Do you ever feel like you have a dilemma of choice when trying to decide how to become more productive? There are so many well-known methods and theories that making a decision regarding the best one for you, personally, can be a great challenge.
That’s why we’ve rounded up three of the most popular strategies: Getting Things Done (GTD), Pomodoro, and Seinfeld, analyzed them, and provided tips regarding each method and what kinds of characteristics you might require to benefit from one over the other.
Before the era of cellphone timers, people used second-ticking timers to keep track of the timing of their dishes. In the 1980’s these little round tomatos began to be used outside of the kitchen, and to help increase productivity.
Created by Italian entrepreneur, Francesco Cirillo, the Pomodoro technique is based on time-management and is fairly simple. You work on a specific task or project for 25 minutes straight with no distractions and then take a five minute break to grab a coffee, stretch your legs, or use the restroom. After you’ve completed four rounds of “pomodoros,” amounting to 100 minutes of work with 15 total break minutes, you take a longer rest (15-20 minute). Each time you complete one pomodoro of 25 minutes, you mark your progress with an X and note how many times you were tempted by distractions.
If you finish your task before the 25 minute limit, you should not stop working– review completed work until the timer is up. On the extended breaks, it’s recommended to go for a walk, eat a snack (try one of these!), or try and get a change of scenery by taking your things to work from a different location.
Ideal for you if:
- Your to-do list tends to be long and varied with tasks that each require undivided attention
- You are often tempted by distractions like social networks, cell phones, or even other tasks
- You tend to work best under pressure and time sensitivity
- You tend to have a short attention span and/or work in an office setting at a desk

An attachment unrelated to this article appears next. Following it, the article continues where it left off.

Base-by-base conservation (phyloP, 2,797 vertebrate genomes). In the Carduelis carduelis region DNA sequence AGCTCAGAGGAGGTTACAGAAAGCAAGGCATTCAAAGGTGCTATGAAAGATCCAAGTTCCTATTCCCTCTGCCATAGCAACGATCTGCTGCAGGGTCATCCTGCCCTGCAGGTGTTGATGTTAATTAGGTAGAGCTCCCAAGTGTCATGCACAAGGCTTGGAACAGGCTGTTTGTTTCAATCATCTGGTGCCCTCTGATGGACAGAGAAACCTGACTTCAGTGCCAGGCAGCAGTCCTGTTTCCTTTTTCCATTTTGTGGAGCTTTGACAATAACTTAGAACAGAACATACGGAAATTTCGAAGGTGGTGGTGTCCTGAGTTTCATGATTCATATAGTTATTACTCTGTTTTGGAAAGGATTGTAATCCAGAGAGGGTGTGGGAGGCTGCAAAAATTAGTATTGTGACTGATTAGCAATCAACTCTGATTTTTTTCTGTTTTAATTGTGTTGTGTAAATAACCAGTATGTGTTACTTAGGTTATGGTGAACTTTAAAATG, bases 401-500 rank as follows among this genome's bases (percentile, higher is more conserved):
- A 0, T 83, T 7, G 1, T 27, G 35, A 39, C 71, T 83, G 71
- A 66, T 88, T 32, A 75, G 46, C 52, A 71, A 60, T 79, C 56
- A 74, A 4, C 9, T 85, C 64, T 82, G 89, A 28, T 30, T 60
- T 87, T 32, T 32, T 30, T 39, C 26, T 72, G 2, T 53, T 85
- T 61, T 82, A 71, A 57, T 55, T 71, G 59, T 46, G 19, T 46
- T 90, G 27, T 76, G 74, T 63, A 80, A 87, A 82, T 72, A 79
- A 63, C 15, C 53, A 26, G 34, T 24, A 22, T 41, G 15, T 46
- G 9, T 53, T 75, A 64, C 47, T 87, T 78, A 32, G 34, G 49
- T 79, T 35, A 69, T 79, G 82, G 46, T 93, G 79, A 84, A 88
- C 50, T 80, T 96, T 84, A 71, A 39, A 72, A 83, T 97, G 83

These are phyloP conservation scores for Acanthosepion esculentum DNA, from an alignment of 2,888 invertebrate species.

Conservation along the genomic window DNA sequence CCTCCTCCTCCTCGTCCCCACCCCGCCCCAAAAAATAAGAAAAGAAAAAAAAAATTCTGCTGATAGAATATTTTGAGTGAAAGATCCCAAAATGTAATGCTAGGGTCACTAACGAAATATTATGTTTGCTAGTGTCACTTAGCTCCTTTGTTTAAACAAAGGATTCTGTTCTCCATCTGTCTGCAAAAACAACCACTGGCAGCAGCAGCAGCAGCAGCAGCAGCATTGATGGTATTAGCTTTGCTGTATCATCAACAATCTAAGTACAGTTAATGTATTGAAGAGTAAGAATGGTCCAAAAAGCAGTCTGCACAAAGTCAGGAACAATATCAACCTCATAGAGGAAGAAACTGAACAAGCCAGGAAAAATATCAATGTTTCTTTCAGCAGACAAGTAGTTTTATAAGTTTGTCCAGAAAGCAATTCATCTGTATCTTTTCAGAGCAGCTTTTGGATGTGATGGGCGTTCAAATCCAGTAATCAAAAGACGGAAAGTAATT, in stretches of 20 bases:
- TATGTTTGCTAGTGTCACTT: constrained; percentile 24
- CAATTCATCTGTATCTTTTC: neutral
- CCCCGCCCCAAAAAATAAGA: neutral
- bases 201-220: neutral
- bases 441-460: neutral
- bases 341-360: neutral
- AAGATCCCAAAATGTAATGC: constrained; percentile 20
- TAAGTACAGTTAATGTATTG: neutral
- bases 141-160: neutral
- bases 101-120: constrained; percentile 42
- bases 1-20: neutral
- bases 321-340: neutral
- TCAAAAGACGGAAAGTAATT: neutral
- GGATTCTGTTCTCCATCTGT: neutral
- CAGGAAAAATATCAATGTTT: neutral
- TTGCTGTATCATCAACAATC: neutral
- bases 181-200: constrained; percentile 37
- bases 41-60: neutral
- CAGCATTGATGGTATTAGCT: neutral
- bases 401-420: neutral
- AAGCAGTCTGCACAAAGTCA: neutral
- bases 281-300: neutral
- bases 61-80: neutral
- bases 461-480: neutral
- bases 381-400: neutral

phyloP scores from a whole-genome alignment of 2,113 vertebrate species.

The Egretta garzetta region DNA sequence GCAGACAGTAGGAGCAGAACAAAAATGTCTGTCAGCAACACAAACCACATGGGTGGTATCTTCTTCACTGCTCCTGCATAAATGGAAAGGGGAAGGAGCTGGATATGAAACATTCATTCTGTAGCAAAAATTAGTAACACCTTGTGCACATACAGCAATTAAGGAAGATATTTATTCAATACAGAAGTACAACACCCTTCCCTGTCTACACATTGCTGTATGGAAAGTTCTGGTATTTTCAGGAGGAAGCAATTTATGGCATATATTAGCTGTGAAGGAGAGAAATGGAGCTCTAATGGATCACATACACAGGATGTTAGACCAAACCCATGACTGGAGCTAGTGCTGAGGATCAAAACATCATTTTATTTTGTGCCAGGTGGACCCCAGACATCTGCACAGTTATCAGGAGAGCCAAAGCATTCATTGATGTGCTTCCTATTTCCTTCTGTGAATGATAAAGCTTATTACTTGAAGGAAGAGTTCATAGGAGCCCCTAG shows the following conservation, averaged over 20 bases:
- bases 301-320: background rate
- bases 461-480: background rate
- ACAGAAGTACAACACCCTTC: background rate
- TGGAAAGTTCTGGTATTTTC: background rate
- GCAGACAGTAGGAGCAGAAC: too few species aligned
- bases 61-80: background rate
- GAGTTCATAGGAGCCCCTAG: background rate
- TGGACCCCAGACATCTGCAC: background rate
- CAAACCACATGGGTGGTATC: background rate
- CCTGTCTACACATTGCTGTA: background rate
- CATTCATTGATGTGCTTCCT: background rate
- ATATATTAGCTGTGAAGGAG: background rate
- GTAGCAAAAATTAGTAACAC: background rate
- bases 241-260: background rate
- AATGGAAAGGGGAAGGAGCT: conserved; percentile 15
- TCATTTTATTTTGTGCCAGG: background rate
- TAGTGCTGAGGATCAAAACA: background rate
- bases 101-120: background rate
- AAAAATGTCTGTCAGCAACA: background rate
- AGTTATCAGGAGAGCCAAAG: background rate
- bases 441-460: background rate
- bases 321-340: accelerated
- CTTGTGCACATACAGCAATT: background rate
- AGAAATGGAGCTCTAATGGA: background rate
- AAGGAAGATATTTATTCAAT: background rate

Everyone knows of Jerry Seinfeld, the famous New York comedian, but not everyone knows that he’s credited for a popular productivity technique that many people use to build and strengthen habits and skills. It was in 2007 when aspiring comedian and software developer Brad Isaac went to perform at a comedy club where he met Seinfeld and asked his advice about developing comedic prowess. The answer Jerry gave is what has now become known as the Seinfeld method of productivity.
The premise is the following: you must never break the chain. Pick a task that you can sustain daily, that will make an impact on your final goal. For example, it’s fine to read a book about watercolor painting techniques, but if you don’t actually pick up a brush and start painting, you will never improve your painting skills.
You should do this task each day. In order to stay motivated, Seinfeld’s method requires a year-long calendar that will allow you to mark each day on which you performed your task. You start making consistent marks and “after a few days you’ll have a chain. Just keep at it and the chain will grow longer every day. You’ll like seeing that chain, especially when you get a few weeks under your belt. Your only job next is to not break the chain,” said Isaac to Lifehacker back in 2007.